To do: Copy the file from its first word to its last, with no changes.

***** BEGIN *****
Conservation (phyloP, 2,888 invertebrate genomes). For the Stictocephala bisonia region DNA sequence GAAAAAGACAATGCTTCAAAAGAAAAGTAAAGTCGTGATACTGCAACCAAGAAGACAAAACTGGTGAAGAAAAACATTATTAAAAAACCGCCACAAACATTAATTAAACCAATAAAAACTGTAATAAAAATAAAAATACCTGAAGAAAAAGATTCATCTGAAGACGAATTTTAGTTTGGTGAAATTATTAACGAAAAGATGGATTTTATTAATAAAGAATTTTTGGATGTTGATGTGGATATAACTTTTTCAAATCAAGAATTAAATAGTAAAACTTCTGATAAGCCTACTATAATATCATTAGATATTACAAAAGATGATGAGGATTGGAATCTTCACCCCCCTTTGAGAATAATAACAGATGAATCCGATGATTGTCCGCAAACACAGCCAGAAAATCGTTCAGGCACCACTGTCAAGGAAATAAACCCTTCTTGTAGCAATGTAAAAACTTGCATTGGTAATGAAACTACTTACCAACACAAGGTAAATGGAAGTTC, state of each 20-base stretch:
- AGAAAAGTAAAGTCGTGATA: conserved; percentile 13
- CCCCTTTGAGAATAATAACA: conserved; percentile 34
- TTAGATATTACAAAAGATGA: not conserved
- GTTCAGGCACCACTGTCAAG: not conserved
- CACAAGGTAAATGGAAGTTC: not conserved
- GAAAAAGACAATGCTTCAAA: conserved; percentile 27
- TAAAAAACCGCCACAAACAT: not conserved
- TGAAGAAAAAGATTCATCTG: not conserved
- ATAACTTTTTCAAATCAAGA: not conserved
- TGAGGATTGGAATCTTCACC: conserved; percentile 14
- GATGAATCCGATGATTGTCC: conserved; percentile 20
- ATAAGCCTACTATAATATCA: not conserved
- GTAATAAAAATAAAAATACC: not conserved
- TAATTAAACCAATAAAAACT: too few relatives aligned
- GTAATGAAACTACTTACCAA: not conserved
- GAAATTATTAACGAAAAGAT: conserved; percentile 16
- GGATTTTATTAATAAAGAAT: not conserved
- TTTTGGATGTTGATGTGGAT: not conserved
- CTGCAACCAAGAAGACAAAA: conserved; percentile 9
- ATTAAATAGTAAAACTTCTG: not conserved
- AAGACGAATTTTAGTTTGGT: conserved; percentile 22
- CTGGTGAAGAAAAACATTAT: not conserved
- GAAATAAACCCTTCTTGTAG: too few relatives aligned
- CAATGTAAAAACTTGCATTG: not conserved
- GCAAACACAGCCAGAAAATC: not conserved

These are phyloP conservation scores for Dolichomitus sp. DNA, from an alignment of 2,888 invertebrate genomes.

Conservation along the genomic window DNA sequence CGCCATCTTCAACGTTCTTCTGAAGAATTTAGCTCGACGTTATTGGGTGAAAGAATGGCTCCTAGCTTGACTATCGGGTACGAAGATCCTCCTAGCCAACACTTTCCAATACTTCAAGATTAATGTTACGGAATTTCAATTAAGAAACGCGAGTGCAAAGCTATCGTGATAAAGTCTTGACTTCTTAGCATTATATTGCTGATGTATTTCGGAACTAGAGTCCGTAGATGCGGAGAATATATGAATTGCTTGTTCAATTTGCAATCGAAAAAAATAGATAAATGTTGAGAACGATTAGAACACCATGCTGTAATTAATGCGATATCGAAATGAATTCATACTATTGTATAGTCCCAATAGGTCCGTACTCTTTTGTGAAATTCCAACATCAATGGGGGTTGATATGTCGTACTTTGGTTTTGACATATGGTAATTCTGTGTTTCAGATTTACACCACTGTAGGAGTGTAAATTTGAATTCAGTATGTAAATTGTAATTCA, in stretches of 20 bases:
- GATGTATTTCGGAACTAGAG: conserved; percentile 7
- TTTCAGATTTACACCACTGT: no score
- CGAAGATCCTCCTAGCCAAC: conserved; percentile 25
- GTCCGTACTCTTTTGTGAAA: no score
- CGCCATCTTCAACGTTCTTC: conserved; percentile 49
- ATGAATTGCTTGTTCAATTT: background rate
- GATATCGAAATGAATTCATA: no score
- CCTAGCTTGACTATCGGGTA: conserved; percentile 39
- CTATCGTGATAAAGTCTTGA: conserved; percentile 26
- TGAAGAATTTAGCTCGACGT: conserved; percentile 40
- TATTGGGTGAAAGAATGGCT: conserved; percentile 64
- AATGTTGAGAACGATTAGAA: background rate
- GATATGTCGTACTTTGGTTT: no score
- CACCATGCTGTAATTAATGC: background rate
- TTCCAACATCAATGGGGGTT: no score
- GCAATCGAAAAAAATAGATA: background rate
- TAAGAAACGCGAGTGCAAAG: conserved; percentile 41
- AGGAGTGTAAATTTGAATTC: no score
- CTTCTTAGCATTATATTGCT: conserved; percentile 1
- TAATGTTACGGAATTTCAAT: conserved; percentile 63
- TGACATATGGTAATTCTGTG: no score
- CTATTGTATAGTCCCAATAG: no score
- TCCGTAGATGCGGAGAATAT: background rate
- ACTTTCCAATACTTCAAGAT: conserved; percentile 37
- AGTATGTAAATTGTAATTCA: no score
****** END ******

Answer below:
Conservation (phyloP, 2,888 invertebrate genomes). For the Stictocephala bisonia region DNA sequence GAAAAAGACAATGCTTCAAAAGAAAAGTAAAGTCGTGATACTGCAACCAAGAAGACAAAACTGGTGAAGAAAAACATTATTAAAAAACCGCCACAAACATTAATTAAACCAATAAAAACTGTAATAAAAATAAAAATACCTGAAGAAAAAGATTCATCTGAAGACGAATTTTAGTTTGGTGAAATTATTAACGAAAAGATGGATTTTATTAATAAAGAATTTTTGGATGTTGATGTGGATATAACTTTTTCAAATCAAGAATTAAATAGTAAAACTTCTGATAAGCCTACTATAATATCATTAGATATTACAAAAGATGATGAGGATTGGAATCTTCACCCCCCTTTGAGAATAATAACAGATGAATCCGATGATTGTCCGCAAACACAGCCAGAAAATCGTTCAGGCACCACTGTCAAGGAAATAAACCCTTCTTGTAGCAATGTAAAAACTTGCATTGGTAATGAAACTACTTACCAACACAAGGTAAATGGAAGTTC, state of each 20-base stretch:
- AGAAAAGTAAAGTCGTGATA: conserved; percentile 13
- CCCCTTTGAGAATAATAACA: conserved; percentile 34
- TTAGATATTACAAAAGATGA: not conserved
- GTTCAGGCACCACTGTCAAG: not conserved
- CACAAGGTAAATGGAAGTTC: not conserved
- GAAAAAGACAATGCTTCAAA: conserved; percentile 27
- TAAAAAACCGCCACAAACAT: not conserved
- TGAAGAAAAAGATTCATCTG: not conserved
- ATAACTTTTTCAAATCAAGA: not conserved
- TGAGGATTGGAATCTTCACC: conserved; percentile 14
- GATGAATCCGATGATTGTCC: conserved; percentile 20
- ATAAGCCTACTATAATATCA: not conserved
- GTAATAAAAATAAAAATACC: not conserved
- TAATTAAACCAATAAAAACT: too few relatives aligned
- GTAATGAAACTACTTACCAA: not conserved
- GAAATTATTAACGAAAAGAT: conserved; percentile 16
- GGATTTTATTAATAAAGAAT: not conserved
- TTTTGGATGTTGATGTGGAT: not conserved
- CTGCAACCAAGAAGACAAAA: conserved; percentile 9
- ATTAAATAGTAAAACTTCTG: not conserved
- AAGACGAATTTTAGTTTGGT: conserved; percentile 22
- CTGGTGAAGAAAAACATTAT: not conserved
- GAAATAAACCCTTCTTGTAG: too few relatives aligned
- CAATGTAAAAACTTGCATTG: not conserved
- GCAAACACAGCCAGAAAATC: not conserved

These are phyloP conservation scores for Dolichomitus sp. DNA, from an alignment of 2,888 invertebrate genomes.

Conservation along the genomic window DNA sequence CGCCATCTTCAACGTTCTTCTGAAGAATTTAGCTCGACGTTATTGGGTGAAAGAATGGCTCCTAGCTTGACTATCGGGTACGAAGATCCTCCTAGCCAACACTTTCCAATACTTCAAGATTAATGTTACGGAATTTCAATTAAGAAACGCGAGTGCAAAGCTATCGTGATAAAGTCTTGACTTCTTAGCATTATATTGCTGATGTATTTCGGAACTAGAGTCCGTAGATGCGGAGAATATATGAATTGCTTGTTCAATTTGCAATCGAAAAAAATAGATAAATGTTGAGAACGATTAGAACACCATGCTGTAATTAATGCGATATCGAAATGAATTCATACTATTGTATAGTCCCAATAGGTCCGTACTCTTTTGTGAAATTCCAACATCAATGGGGGTTGATATGTCGTACTTTGGTTTTGACATATGGTAATTCTGTGTTTCAGATTTACACCACTGTAGGAGTGTAAATTTGAATTCAGTATGTAAATTGTAATTCA, in stretches of 20 bases:
- GATGTATTTCGGAACTAGAG: conserved; percentile 7
- TTTCAGATTTACACCACTGT: no score
- CGAAGATCCTCCTAGCCAAC: conserved; percentile 25
- GTCCGTACTCTTTTGTGAAA: no score
- CGCCATCTTCAACGTTCTTC: conserved; percentile 49
- ATGAATTGCTTGTTCAATTT: background rate
- GATATCGAAATGAATTCATA: no score
- CCTAGCTTGACTATCGGGTA: conserved; percentile 39
- CTATCGTGATAAAGTCTTGA: conserved; percentile 26
- TGAAGAATTTAGCTCGACGT: conserved; percentile 40
- TATTGGGTGAAAGAATGGCT: conserved; percentile 64
- AATGTTGAGAACGATTAGAA: background rate
- GATATGTCGTACTTTGGTTT: no score
- CACCATGCTGTAATTAATGC: background rate
- TTCCAACATCAATGGGGGTT: no score
- GCAATCGAAAAAAATAGATA: background rate
- TAAGAAACGCGAGTGCAAAG: conserved; percentile 41
- AGGAGTGTAAATTTGAATTC: no score
- CTTCTTAGCATTATATTGCT: conserved; percentile 1
- TAATGTTACGGAATTTCAAT: conserved; percentile 63
- TGACATATGGTAATTCTGTG: no score
- CTATTGTATAGTCCCAATAG: no score
- TCCGTAGATGCGGAGAATAT: background rate
- ACTTTCCAATACTTCAAGAT: conserved; percentile 37
- AGTATGTAAATTGTAATTCA: no score